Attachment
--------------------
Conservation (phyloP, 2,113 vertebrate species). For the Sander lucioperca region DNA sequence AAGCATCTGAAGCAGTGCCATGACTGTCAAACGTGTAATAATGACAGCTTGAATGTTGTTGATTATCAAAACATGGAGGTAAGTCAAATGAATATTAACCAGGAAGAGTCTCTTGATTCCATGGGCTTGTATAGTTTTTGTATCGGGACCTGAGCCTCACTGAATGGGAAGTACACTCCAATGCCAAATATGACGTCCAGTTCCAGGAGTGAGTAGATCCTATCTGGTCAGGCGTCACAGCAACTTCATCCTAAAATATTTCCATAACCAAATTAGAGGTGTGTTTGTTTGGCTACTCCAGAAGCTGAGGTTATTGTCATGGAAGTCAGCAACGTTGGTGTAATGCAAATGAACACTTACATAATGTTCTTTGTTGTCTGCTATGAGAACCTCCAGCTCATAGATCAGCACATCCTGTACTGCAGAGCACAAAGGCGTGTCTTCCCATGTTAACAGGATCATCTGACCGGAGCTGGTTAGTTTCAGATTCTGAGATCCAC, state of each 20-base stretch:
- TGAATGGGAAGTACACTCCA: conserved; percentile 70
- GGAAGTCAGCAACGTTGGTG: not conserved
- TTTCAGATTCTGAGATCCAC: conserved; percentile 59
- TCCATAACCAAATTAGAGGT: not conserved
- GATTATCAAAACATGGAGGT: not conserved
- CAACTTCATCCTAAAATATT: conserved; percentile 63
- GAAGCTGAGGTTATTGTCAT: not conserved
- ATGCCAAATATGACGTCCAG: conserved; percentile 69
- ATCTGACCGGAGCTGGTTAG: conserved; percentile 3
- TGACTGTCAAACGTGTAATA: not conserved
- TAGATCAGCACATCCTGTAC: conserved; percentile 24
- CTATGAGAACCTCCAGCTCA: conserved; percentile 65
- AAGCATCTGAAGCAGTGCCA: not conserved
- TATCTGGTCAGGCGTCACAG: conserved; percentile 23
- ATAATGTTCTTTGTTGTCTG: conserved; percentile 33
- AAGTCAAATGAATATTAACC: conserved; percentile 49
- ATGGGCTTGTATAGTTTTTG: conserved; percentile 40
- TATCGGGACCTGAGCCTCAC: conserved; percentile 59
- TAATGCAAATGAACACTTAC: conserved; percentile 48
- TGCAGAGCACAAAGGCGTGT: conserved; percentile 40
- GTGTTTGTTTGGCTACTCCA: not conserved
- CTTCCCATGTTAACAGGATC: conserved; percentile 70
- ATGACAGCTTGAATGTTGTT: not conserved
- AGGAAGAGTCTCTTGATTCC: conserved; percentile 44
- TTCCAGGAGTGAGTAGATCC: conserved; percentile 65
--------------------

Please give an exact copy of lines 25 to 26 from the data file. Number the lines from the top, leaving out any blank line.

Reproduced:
- AGGAAGAGTCTCTTGATTCC: conserved; percentile 44
- TTCCAGGAGTGAGTAGATCC: conserved; percentile 65